First edition. Basic Texas Books 82n. Robinson, Haley (1978) 42 (quoting Lee Milazzo in Southwest Review Summer 1973): “In 1945 Haley and Holden recorded twenty-two hours of conversation with the aging Hamlin, and then in 1946, Hamlin dictated over two hundred pages of information to a stenographer. After the prescribed waiting period, Holden integrated the material from the two sources into manuscript form, and Haley edited, annotated, and footnoted the draft into its present form. The result is a magnificent example of how oral history can capture an individual for history when more traditional methods fail.” In 1905, as agent for the Capitol Syndicate, Judge Hamlin opened XIT Ranch lands to colonization. Presented is the development of the great ranches of the Texas Panhandle. $35.00
2422. HAMLIN, William Lee. The True Story of Billy the Kid: A Tale of the Lincoln County War. Caldwell: Caxton Printers, 1959. xviii  364  pp., frontispiece, plates, portraits, map, facsimiles, plans. 8vo, original tan decorative cloth. Very fine in near fine pictorial d.j. by Paul B. Evans.
First edition. Guns 911. Among the Kid’s professional specialties was cattle rustling. The Lincoln County War in New MexicoTerritory in 1878 arose between two factions over the control of dry goods and cattle interests. The author was an attorney and presents his biography as a well-documented legal brief. $40.00
2423. HAMMETT, A. B. J. The Empresario: Don Martin de Leon. Waco: Texian Press, 1973. xiii  197 pp., color frontispiece portrait, illustrations (mostly photographic), brands. 8vo, original tan pictorial cloth. Very fine in fine d.j.
First edition. The de Leon family founded the city of Victoria and prospered in Texas before the Revolution. Chapters on ranching activities of the family, including Don Martin de Leon’s cattle ranch on Garcitas Creek, as well as information on the depredations and injustices perpetrated on Tejanos by “Mustang” Gray and others after the Revolution. $30.00
2424. HAMMETT, A. B. J. Miracle within the Walls. Corpus Christi: South Texas Publishing Company, .  132 pp., photographic illustrations. 8vo, original blue pictorial cloth. Endpapers stained, else fine in fine d.j.
First edition. Chapter 10 of this privately printed history of the Texas prison system covers the Huntsville prison rodeo. $20.00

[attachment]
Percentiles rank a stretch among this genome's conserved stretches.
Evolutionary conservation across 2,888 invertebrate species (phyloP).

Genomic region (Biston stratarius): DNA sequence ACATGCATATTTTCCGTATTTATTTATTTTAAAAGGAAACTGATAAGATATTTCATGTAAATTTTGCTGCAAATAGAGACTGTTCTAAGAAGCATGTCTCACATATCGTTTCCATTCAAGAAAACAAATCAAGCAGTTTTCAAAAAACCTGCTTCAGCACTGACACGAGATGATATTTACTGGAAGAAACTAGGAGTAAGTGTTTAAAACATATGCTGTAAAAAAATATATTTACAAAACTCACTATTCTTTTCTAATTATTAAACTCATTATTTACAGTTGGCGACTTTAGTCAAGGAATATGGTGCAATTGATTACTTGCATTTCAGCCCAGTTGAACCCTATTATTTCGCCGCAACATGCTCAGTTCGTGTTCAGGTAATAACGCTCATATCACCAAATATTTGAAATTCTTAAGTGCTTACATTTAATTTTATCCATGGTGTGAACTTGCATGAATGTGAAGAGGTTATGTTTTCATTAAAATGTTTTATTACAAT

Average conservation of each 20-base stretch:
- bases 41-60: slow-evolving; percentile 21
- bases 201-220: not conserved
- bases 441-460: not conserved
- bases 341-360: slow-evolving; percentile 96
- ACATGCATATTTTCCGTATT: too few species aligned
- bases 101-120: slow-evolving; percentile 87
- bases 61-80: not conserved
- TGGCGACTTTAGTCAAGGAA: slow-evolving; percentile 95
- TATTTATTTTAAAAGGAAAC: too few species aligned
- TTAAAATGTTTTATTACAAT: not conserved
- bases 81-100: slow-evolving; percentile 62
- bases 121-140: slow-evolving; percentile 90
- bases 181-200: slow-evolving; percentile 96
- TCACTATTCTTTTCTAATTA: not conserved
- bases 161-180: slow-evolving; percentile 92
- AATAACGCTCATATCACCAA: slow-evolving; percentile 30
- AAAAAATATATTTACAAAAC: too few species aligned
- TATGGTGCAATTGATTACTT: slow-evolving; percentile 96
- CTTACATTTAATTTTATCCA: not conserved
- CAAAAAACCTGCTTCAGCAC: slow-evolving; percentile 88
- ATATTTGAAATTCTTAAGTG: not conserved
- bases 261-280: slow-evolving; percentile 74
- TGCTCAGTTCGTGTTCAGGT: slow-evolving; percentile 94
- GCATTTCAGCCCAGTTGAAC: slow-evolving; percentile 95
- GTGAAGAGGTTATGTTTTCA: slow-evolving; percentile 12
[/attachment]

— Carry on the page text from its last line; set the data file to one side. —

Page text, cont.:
2425. HAMMOND, George P. (ed.). Don Juan de Oñate and the Founding of New Mexico, in the Light of a Mass of New Materials Recently Obtained from the Archivo General de Indias, Seville, Spain. Santa Fe: El Palacio Press, 1927. vii  228 pp., plates, maps. 8vo, original three-quarter red leather over dark red cloth. Corners worn, joints and edges rubbed, first and last few leaves browned due to acidic endpapers, otherwise very good.
First edition (first published in articles in New Mexico Historical Review 1926-27). Historical Society of New Mexico, Publications in History 2. Campbell, p. 34: “This notable Spaniard has been too much neglected.” Saunders 2529. This edition has extensive new materials recently obtained from the Archivo General de Indias, Seville, Spain. Among the subjects relating to cattle are: the problem of stolen cattle and suggested solutions; brands; soldiers in Santa Barbara taking cattle without permission; round-ups and inspections; a difficult cattle drive across the Rio Grande near El Paso that took nearly a week because of too much mud; the necessity of keeping the cattle from invading the Native corn fields; etc. Perhaps the most unusual activity relating to animals was the construction of a gigantic corral into which the Spanish wished to chase 10,000 buffalo (after three or four days they gave up because when the vaqueros herded the buffalo, they consistently turned around and stampeded the men and their horses). $75.00
2426. HAMMOND, George P. (ed.). Don Juan de Oñate and the Founding of New Mexico…. Santa Fe: El Palacio Press, 1927. Another copy, variant binding. 8vo, original maroon cloth. Near fine. $75.00
2427. [HAMMOND, George P. (ed.)]. New Spain and the Anglo-American West: Historical Contributions Presented to Herbert Eugene Bolton. [Lancaster: Privately printed, 1932]. xii, 333 + v  277 pp., frontispiece portrait of Bolton. 2 vols., large 8vo, original brown cloth. Fine, in original glassine wrappers (one chipped) and publisher’s slipcase (shelf-worn).
First edition, limited edition (#131 of 500 copies). Laird, Hopi 1992. Festschrift to Bolton with contributions by Hammond, Hackett, Neu (“The Annexation of Texas”), William C. Binkley (“Reports from a Texan Agent in New Mexico, 1849”), and others. The first volume deals with the northward advance of the frontiers of New Spain; the second covers Anglo-American westward movement. The essays include studies of Spanish New Mexico, the Spanish occupation of Louisiana, and Pike on the upper Mississippi. For those collecting overland narratives, this work also contains Maria A. Belshaw’s diary of an overland journey from Indiana to Oregon in 1853. Good material on Kino and his foundational role in the livestock trade in the Southwest. $150.00